In Search of a Legal Solution to the Weaponisation of Space: A Russian Perspective

Author: Zvedre, Y. K.
Published in National Security Journal, 09 July 2020

space and on celestial bodies were to be carried out in accordance with international law, including the United Nations Charter, in the interest of maintaining international peace and security and promoting international cooperation and understanding. As time passed, all subsequent treaties relating to international space law included most of the principles set out in this Declaration.27


A Standard Missile-3 (SM-3) is launched from the guided missile cruiser USS Lake Erie during a joint Missile Defense Agency, U.S. Navy ballistic missile flight test. Source: US Navy/Wikimedia Commons.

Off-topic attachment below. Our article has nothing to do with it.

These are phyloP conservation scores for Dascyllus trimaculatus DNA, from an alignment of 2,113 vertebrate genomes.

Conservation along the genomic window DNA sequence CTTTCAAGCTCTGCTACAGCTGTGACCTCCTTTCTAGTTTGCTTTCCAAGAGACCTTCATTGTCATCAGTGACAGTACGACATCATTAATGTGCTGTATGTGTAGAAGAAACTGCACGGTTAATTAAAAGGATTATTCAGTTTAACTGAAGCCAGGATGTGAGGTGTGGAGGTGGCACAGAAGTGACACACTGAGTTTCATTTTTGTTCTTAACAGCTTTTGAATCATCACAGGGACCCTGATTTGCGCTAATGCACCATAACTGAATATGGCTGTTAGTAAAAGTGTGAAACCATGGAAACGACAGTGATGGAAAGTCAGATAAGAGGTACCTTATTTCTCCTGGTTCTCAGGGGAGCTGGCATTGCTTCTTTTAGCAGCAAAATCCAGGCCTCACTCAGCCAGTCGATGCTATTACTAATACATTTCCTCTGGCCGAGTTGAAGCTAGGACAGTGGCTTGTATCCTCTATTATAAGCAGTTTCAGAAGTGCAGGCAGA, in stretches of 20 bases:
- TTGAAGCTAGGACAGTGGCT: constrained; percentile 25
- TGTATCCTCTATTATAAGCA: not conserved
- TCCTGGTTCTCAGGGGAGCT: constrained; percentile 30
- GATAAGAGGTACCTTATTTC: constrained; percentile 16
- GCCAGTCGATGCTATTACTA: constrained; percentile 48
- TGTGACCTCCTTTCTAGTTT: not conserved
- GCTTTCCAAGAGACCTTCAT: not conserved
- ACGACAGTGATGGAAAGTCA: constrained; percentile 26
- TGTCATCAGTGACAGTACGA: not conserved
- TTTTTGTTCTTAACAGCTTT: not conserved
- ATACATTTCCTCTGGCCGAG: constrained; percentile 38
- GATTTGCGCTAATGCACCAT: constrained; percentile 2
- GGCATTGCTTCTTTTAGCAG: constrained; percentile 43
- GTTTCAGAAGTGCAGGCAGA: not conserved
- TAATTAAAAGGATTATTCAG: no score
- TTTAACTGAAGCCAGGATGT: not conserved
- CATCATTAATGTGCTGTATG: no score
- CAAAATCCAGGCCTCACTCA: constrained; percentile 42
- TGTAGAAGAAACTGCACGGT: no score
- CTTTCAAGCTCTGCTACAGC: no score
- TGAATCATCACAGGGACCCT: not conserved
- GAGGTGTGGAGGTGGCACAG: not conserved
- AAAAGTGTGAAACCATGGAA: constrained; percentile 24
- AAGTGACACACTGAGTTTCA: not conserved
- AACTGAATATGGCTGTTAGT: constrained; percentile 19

The most significant international agreement was the 1967 Treaty on Principles Governing the Activities of States in the Exploration and Use of Outer Space, including the Moon and Other Celestial Bodies, or Outer Space Treaty. This became a kind of “space constitution,” governing peaceful space activities of all nations, providing the general legal basis and a framework for further development of “space law.”

According to Article 4 of the 1967 Treaty, the Parties undertake “not to place in orbit any objects carrying nuclear weapons or any other kinds of weapons of mass destruction, install such weapons on celestial bodies, or station such weapons in outer space in any other manner.” It states that “the Moon and other celestial bodies shall be used by all States Parties